[copyrighted, SelahV Today, 2007]
I use to love the month of May.
I loved the promise of near-perfect temperatures--irises and daisies popping up from the ground, standing at attention or swaying with ease in the breeze. That changed in 2005. Now, it's a love~hate relationship I have with May. When I get past Mother's Day, the days which follow are filled with horrific memories of battles I endured for months upon months. I could never publicize or begin to share the events, situations and circumstances with you here.
Depression settles in about this time and I have to constantly be looking to the Lord (not that I don't already), for strength to get me through till August--my son's birthday. Then more "bad" memories sow seeds of heartache in my mind. I do my level best to root them out and transplant others--better, more positive ones. But it's not easy, folks. It really isn't. I dwell on every single solitary thing of purity, goodness and love...but there's some crack inside my brain or some vulnerable emotion that allows satan entrance.
It's been two years. Will it be this way a year from now? For some reason as May approaches this year I find myself wanting to run away...far away...to some place I've never been where there is nothing to remind me of things I've already experienced. Wonder where that place could be. I've never been to England, Iceland or for that matter, Savannah, Georgia. I don't really think it would matter much if I ran away; memories have a way of following me around.
I truly wish I could bring every thought into the captivity of Christ. I wish He could magically put all good things inside my head and crowd out all the bad. Kinda like growing so much grass seed that it wipes out crabgrass, ya know? Am I the only Christian who struggles with this problem?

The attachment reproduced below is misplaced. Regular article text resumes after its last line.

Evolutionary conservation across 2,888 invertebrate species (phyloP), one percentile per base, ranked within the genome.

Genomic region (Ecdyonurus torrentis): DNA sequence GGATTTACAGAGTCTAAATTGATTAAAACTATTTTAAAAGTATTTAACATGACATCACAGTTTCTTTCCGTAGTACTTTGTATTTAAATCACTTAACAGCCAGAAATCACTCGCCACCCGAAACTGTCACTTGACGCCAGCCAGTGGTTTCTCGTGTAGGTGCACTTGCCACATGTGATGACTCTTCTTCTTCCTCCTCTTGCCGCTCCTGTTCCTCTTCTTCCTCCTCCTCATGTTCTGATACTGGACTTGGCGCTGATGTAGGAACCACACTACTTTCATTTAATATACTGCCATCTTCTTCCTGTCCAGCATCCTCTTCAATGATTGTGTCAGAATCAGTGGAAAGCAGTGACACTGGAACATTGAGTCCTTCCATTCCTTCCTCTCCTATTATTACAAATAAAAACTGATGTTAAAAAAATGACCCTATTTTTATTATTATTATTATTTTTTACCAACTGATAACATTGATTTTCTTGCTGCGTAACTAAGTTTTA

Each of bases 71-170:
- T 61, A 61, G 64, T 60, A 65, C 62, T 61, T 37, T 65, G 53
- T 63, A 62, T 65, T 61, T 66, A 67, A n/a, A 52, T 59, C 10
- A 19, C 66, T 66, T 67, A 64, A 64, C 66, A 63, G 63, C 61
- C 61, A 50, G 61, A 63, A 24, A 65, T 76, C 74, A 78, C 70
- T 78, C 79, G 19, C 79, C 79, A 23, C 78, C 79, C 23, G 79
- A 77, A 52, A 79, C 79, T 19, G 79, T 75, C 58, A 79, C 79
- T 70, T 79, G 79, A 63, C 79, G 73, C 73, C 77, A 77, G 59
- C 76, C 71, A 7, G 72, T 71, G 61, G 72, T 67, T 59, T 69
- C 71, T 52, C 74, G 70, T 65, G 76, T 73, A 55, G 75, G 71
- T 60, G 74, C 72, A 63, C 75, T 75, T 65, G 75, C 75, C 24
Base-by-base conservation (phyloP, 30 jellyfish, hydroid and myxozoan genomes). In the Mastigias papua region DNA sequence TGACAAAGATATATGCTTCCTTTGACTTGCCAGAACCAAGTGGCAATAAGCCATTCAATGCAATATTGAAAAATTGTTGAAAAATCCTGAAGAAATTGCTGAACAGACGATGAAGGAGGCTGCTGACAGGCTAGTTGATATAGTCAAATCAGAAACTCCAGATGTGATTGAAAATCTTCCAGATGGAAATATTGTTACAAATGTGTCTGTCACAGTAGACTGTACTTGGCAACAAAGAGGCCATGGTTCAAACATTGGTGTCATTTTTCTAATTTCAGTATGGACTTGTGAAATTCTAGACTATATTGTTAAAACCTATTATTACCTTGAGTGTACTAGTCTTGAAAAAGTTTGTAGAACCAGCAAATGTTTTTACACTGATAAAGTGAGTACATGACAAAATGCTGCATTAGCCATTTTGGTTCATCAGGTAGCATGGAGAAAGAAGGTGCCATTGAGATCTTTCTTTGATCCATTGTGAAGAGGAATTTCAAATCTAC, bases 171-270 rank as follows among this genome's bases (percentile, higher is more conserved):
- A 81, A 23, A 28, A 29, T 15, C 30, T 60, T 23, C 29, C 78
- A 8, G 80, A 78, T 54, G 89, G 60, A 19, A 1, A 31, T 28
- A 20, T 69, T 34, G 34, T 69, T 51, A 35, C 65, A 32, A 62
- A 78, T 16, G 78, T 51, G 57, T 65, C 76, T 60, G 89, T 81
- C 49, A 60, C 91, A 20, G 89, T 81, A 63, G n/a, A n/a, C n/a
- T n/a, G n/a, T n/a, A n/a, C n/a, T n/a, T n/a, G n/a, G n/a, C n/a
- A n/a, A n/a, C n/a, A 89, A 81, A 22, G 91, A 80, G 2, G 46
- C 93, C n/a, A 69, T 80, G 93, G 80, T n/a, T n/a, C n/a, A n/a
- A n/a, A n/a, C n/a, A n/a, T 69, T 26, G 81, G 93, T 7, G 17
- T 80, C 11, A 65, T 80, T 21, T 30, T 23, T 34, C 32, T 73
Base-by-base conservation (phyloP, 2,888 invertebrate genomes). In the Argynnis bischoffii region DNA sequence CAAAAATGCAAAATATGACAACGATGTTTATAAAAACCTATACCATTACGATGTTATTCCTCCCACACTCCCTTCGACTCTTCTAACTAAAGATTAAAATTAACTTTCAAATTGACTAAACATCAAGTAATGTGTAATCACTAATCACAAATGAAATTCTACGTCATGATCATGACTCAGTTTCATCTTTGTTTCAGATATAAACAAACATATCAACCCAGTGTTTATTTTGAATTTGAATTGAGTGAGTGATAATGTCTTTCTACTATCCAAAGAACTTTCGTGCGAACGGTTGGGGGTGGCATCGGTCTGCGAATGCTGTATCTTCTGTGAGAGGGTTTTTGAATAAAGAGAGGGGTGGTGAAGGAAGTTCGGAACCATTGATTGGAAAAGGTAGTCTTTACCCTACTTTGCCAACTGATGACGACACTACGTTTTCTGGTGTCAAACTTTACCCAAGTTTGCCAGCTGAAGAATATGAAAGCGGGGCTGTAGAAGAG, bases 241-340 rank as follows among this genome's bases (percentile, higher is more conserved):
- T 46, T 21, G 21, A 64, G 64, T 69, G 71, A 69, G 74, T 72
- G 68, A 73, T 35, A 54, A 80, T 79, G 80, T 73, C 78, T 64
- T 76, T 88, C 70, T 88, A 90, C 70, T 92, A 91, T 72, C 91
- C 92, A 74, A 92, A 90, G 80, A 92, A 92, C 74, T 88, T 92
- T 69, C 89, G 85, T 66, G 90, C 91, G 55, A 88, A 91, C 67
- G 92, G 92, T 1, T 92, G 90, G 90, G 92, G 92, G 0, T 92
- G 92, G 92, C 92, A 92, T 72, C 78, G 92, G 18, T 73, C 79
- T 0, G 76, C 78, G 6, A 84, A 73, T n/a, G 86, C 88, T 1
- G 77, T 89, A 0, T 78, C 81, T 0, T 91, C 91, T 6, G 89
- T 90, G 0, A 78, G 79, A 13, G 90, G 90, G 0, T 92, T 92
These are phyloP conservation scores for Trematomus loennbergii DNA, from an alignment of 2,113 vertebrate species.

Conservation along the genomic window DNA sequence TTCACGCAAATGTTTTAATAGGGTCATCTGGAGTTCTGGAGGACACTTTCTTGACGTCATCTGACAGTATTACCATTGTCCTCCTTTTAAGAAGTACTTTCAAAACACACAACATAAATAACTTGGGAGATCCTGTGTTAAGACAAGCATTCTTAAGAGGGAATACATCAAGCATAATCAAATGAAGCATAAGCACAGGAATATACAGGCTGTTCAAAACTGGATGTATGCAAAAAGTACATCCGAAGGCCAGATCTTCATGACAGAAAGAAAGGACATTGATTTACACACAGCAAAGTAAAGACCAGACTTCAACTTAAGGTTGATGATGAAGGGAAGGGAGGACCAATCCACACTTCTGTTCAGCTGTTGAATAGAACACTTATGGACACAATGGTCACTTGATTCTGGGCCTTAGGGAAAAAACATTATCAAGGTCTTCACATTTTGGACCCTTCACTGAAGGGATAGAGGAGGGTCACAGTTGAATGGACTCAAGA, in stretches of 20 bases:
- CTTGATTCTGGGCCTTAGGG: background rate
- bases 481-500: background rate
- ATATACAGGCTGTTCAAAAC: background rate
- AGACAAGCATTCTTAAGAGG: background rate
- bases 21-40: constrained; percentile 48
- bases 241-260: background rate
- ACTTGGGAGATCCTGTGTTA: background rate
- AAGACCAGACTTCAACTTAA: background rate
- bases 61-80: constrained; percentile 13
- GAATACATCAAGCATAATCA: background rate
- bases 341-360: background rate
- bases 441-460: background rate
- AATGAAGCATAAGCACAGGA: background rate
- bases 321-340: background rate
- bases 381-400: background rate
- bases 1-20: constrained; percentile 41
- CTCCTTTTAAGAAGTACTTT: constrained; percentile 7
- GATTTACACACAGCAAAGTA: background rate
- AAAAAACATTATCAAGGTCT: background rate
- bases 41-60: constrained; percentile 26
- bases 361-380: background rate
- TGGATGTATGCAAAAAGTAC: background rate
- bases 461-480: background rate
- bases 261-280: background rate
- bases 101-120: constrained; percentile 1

I wish I could jerk those thoughts from my mind as easily as I do the thistles in my back yard. I wish. Unfortunately, every time I dug those prickly-leafed weeds from my lawn, another sprouts somewhere else. My feathered friends carry those seeds everywhere. The wind moves them from field to field--neighbor to neighbor. In some states it's against the law for them to grow into seed-bearing heights. They grow upwards of 4 and 5 feet if not mowed down, dug up or poisoned. And in their gangly maturity, they give ugly a new meaning. Except.
Except for the puff of glorious purple that pokes its lovely head from the cradle of spiny leaves. It's blossom is gorgeous and is so soft to touch. So unlike the thorny stem and jagged leaves which hold it tightly in its grasp. Even thistles have their kinder, gentler, softer side. And though they cause great aggravation and distress, they also provide a sweetness that belies their character--nectar for busy bees to gather and exchange for honey.
Perhaps that's the reason for the harsh memories that invade the garden of my mind. In each is a bit of nectar to be transformed into honey once the gathering is over. I hope so anyway.
[copyrighted, SelahV Today, 2007]